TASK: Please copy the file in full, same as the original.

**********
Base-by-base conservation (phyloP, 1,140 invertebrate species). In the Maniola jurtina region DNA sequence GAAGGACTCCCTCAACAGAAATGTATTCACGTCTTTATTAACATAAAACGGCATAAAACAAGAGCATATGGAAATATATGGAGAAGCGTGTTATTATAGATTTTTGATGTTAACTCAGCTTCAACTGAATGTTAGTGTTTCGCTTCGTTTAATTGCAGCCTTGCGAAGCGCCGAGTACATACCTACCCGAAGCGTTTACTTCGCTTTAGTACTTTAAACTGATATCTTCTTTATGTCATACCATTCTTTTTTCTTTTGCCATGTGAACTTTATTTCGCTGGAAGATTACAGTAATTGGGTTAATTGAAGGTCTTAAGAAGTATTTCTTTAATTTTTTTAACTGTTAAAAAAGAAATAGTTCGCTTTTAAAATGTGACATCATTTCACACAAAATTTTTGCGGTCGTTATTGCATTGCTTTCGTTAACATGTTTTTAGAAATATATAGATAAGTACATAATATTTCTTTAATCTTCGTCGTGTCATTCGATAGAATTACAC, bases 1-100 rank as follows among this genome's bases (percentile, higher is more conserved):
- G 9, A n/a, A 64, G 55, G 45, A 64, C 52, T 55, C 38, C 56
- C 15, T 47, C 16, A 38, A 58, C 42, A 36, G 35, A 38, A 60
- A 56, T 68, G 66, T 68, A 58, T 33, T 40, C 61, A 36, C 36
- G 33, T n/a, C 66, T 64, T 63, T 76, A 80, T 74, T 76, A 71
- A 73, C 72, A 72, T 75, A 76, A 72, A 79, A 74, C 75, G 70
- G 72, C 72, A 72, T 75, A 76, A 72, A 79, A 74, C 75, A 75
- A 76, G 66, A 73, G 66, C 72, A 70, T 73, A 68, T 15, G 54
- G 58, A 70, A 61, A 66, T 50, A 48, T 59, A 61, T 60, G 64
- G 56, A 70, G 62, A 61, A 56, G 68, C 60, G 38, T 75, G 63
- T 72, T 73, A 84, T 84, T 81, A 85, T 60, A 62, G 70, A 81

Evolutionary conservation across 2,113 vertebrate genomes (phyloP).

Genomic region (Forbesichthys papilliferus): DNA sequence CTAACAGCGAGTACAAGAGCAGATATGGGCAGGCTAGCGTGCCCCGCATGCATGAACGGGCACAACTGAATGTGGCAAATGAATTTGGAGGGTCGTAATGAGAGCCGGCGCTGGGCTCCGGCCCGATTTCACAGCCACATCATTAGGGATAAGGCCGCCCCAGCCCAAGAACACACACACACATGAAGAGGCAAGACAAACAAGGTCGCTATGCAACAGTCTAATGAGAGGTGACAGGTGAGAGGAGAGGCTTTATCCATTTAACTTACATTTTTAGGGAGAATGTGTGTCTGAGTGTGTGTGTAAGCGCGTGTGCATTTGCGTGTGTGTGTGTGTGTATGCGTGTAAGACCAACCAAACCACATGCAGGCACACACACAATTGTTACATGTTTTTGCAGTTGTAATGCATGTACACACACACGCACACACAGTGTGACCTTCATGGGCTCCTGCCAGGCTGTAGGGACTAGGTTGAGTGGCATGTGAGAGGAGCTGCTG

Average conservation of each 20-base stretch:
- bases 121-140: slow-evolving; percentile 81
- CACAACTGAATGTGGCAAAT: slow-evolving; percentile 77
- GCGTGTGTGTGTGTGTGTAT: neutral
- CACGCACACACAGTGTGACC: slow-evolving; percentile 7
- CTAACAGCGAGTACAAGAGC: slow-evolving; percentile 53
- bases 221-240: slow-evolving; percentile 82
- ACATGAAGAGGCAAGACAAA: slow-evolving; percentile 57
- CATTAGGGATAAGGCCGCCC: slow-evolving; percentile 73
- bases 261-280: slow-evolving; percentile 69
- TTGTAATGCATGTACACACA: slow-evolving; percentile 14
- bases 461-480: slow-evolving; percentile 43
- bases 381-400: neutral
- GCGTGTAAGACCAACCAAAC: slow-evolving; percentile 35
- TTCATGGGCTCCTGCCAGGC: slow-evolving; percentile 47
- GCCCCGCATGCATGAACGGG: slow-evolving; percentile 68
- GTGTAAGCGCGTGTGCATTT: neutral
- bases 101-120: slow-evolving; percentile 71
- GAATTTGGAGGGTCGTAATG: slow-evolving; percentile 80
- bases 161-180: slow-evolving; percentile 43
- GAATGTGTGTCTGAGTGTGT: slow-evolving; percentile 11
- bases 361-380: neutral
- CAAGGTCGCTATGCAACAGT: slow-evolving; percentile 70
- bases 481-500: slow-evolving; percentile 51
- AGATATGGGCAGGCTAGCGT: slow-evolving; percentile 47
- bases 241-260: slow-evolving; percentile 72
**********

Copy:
Base-by-base conservation (phyloP, 1,140 invertebrate species). In the Maniola jurtina region DNA sequence GAAGGACTCCCTCAACAGAAATGTATTCACGTCTTTATTAACATAAAACGGCATAAAACAAGAGCATATGGAAATATATGGAGAAGCGTGTTATTATAGATTTTTGATGTTAACTCAGCTTCAACTGAATGTTAGTGTTTCGCTTCGTTTAATTGCAGCCTTGCGAAGCGCCGAGTACATACCTACCCGAAGCGTTTACTTCGCTTTAGTACTTTAAACTGATATCTTCTTTATGTCATACCATTCTTTTTTCTTTTGCCATGTGAACTTTATTTCGCTGGAAGATTACAGTAATTGGGTTAATTGAAGGTCTTAAGAAGTATTTCTTTAATTTTTTTAACTGTTAAAAAAGAAATAGTTCGCTTTTAAAATGTGACATCATTTCACACAAAATTTTTGCGGTCGTTATTGCATTGCTTTCGTTAACATGTTTTTAGAAATATATAGATAAGTACATAATATTTCTTTAATCTTCGTCGTGTCATTCGATAGAATTACAC, bases 1-100 rank as follows among this genome's bases (percentile, higher is more conserved):
- G 9, A n/a, A 64, G 55, G 45, A 64, C 52, T 55, C 38, C 56
- C 15, T 47, C 16, A 38, A 58, C 42, A 36, G 35, A 38, A 60
- A 56, T 68, G 66, T 68, A 58, T 33, T 40, C 61, A 36, C 36
- G 33, T n/a, C 66, T 64, T 63, T 76, A 80, T 74, T 76, A 71
- A 73, C 72, A 72, T 75, A 76, A 72, A 79, A 74, C 75, G 70
- G 72, C 72, A 72, T 75, A 76, A 72, A 79, A 74, C 75, A 75
- A 76, G 66, A 73, G 66, C 72, A 70, T 73, A 68, T 15, G 54
- G 58, A 70, A 61, A 66, T 50, A 48, T 59, A 61, T 60, G 64
- G 56, A 70, G 62, A 61, A 56, G 68, C 60, G 38, T 75, G 63
- T 72, T 73, A 84, T 84, T 81, A 85, T 60, A 62, G 70, A 81

Evolutionary conservation across 2,113 vertebrate genomes (phyloP).

Genomic region (Forbesichthys papilliferus): DNA sequence CTAACAGCGAGTACAAGAGCAGATATGGGCAGGCTAGCGTGCCCCGCATGCATGAACGGGCACAACTGAATGTGGCAAATGAATTTGGAGGGTCGTAATGAGAGCCGGCGCTGGGCTCCGGCCCGATTTCACAGCCACATCATTAGGGATAAGGCCGCCCCAGCCCAAGAACACACACACACATGAAGAGGCAAGACAAACAAGGTCGCTATGCAACAGTCTAATGAGAGGTGACAGGTGAGAGGAGAGGCTTTATCCATTTAACTTACATTTTTAGGGAGAATGTGTGTCTGAGTGTGTGTGTAAGCGCGTGTGCATTTGCGTGTGTGTGTGTGTGTATGCGTGTAAGACCAACCAAACCACATGCAGGCACACACACAATTGTTACATGTTTTTGCAGTTGTAATGCATGTACACACACACGCACACACAGTGTGACCTTCATGGGCTCCTGCCAGGCTGTAGGGACTAGGTTGAGTGGCATGTGAGAGGAGCTGCTG

Average conservation of each 20-base stretch:
- bases 121-140: slow-evolving; percentile 81
- CACAACTGAATGTGGCAAAT: slow-evolving; percentile 77
- GCGTGTGTGTGTGTGTGTAT: neutral
- CACGCACACACAGTGTGACC: slow-evolving; percentile 7
- CTAACAGCGAGTACAAGAGC: slow-evolving; percentile 53
- bases 221-240: slow-evolving; percentile 82
- ACATGAAGAGGCAAGACAAA: slow-evolving; percentile 57
- CATTAGGGATAAGGCCGCCC: slow-evolving; percentile 73
- bases 261-280: slow-evolving; percentile 69
- TTGTAATGCATGTACACACA: slow-evolving; percentile 14
- bases 461-480: slow-evolving; percentile 43
- bases 381-400: neutral
- GCGTGTAAGACCAACCAAAC: slow-evolving; percentile 35
- TTCATGGGCTCCTGCCAGGC: slow-evolving; percentile 47
- GCCCCGCATGCATGAACGGG: slow-evolving; percentile 68
- GTGTAAGCGCGTGTGCATTT: neutral
- bases 101-120: slow-evolving; percentile 71
- GAATTTGGAGGGTCGTAATG: slow-evolving; percentile 80
- bases 161-180: slow-evolving; percentile 43
- GAATGTGTGTCTGAGTGTGT: slow-evolving; percentile 11
- bases 361-380: neutral
- CAAGGTCGCTATGCAACAGT: slow-evolving; percentile 70
- bases 481-500: slow-evolving; percentile 51
- AGATATGGGCAGGCTAGCGT: slow-evolving; percentile 47
- bases 241-260: slow-evolving; percentile 72